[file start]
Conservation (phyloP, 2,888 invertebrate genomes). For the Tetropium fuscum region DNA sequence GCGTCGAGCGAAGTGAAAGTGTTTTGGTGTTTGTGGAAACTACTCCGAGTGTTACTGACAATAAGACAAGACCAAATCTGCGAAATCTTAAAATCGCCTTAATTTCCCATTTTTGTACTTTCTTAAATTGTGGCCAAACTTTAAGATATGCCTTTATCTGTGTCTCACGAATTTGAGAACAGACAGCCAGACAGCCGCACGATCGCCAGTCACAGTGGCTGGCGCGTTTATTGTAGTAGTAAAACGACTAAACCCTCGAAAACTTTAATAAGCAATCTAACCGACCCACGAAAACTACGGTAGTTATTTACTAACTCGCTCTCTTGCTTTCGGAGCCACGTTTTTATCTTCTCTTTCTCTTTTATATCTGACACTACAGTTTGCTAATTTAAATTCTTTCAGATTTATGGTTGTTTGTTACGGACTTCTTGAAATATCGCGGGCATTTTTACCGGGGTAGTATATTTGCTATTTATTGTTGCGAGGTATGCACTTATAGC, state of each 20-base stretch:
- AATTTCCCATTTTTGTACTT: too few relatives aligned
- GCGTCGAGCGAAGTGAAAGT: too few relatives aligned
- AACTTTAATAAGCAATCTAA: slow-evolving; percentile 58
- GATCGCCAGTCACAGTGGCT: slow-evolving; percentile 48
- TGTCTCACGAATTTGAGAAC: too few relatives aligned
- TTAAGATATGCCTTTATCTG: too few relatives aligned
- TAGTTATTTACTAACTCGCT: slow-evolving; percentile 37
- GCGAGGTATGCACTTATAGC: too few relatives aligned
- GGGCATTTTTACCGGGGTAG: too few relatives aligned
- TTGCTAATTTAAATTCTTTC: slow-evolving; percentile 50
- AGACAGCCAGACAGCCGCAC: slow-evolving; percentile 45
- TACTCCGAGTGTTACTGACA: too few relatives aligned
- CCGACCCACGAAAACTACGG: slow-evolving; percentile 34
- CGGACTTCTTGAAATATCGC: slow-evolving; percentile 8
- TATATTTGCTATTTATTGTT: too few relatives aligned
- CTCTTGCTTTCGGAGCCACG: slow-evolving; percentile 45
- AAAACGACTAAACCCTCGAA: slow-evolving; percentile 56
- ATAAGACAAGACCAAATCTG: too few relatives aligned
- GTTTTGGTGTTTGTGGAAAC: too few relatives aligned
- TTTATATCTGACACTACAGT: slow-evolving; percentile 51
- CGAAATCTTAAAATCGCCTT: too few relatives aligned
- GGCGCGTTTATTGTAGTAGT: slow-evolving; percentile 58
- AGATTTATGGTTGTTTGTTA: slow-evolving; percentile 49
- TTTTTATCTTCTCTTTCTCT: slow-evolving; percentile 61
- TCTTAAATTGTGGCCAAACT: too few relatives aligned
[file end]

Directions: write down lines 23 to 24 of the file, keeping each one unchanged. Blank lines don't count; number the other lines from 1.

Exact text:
- GGCGCGTTTATTGTAGTAGT: slow-evolving; percentile 58
- AGATTTATGGTTGTTTGTTA: slow-evolving; percentile 49